Merry Christmas to the whole team of AAC and all members, I recommend this site to all my buddies, it’s worth every cent and then some.
Thanks for the clarification. I think your solution definitely takes the prize for the most elegant and clean way to attach a headsail sheet.
If I were considering new jib or staysail sheets I would give serious thought to adopting your idea.
Merry Christmas to you too, and thanks for the kind words.
I use a single, continuous line (poly double braid) for both genoa sheets, attached to the headsail clew with a girth hitch at the center. Seems simpler than involving a dyneema loop and eye splices? Some strength will be lost to the girth hitch, but I imagine it’s on par with a bowline.
Yes, I don’t see any reason to splice sheets or mess with dyneema loops, soft shackles, and the like. (Sometimes I wonder if yachties do that stuff just to look salty, and because they can). That said, I have always used bowlines.
Appreciate another well thought through article.
I will suggest an alternative to the J-Lock that I have found checks all the important boxes.
I agree about the use of snap shackles fore headsail halyards for all the reasons you cited. They are also long and, way in the past, I had a headsail that was just a scootch too long. I replaced the snap shackle with a much shorter screw pin shackle and have never looked back.
I do not mouse the shackle as I do not like the sharp wire ends so close to a sail nor do I want wire ties to do the job as they will suffer UV, although for one season they would likely be fine. I do secure the pin with a dab of silicone on the threads. I have done this for staysail and jib for decades now and have seen no evidence that the shackle done in this manner would come apart.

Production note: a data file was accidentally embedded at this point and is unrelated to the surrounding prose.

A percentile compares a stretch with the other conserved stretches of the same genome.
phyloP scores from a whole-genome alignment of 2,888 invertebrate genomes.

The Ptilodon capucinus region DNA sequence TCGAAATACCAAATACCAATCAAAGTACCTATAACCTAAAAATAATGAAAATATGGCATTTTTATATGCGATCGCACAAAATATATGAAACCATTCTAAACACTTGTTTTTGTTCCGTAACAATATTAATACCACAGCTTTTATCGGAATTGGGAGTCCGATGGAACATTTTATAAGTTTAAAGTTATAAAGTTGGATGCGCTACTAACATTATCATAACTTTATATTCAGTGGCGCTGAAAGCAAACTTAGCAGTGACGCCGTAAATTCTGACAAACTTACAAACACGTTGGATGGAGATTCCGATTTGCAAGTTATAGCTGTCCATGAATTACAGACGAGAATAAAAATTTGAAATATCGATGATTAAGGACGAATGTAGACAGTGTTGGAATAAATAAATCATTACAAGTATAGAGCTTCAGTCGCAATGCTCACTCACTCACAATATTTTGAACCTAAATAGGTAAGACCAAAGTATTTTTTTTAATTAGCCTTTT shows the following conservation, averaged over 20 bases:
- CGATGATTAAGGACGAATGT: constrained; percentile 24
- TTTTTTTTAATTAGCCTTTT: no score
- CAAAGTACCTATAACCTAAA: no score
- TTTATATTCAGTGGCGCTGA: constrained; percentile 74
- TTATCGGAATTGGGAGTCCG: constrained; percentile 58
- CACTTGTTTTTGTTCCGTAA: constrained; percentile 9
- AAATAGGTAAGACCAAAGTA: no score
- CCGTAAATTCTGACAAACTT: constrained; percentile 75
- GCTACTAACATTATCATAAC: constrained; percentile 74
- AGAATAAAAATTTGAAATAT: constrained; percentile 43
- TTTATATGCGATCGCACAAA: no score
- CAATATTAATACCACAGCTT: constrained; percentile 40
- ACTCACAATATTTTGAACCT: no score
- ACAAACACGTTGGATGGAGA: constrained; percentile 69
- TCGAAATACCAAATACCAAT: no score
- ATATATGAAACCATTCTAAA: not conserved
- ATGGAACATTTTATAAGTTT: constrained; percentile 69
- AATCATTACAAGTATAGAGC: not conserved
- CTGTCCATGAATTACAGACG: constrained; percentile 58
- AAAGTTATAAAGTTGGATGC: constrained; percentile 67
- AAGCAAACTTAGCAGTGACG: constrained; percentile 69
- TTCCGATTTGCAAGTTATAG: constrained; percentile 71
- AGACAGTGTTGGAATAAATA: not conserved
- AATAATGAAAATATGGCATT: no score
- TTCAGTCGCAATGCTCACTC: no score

As for needing tools to release, this is usually a once a year job for me so using a tool is not onerous (and needing a tool just confirms the security of the shackle). Easy release that the J-Lock provides is not an issue if done so seldom.
The above does not need a tightly done splice specially attached to one piece of gear making turning end-for-end or chafe repairs more difficult or impossible. One can still splice or use hitches and the shackle can be removed for rope washing.
Then there is the expense difference (including rigging fee for the splice).
My best, Dick Stevenson, s/v Alchemy
On applications like you mention, I mouse using light line. I use tarred nylon twine for this that I get at Hamilton Marine as they sell a lot to fisherman but you could use many other things. After a square knot and maybe an extra turn, the key is to put an overhand knot in each tail right against the square knot and then it won’t come out but can easily be cut. The only trouble is that they take a bit longer to put on but the lack of chafe is often worth it.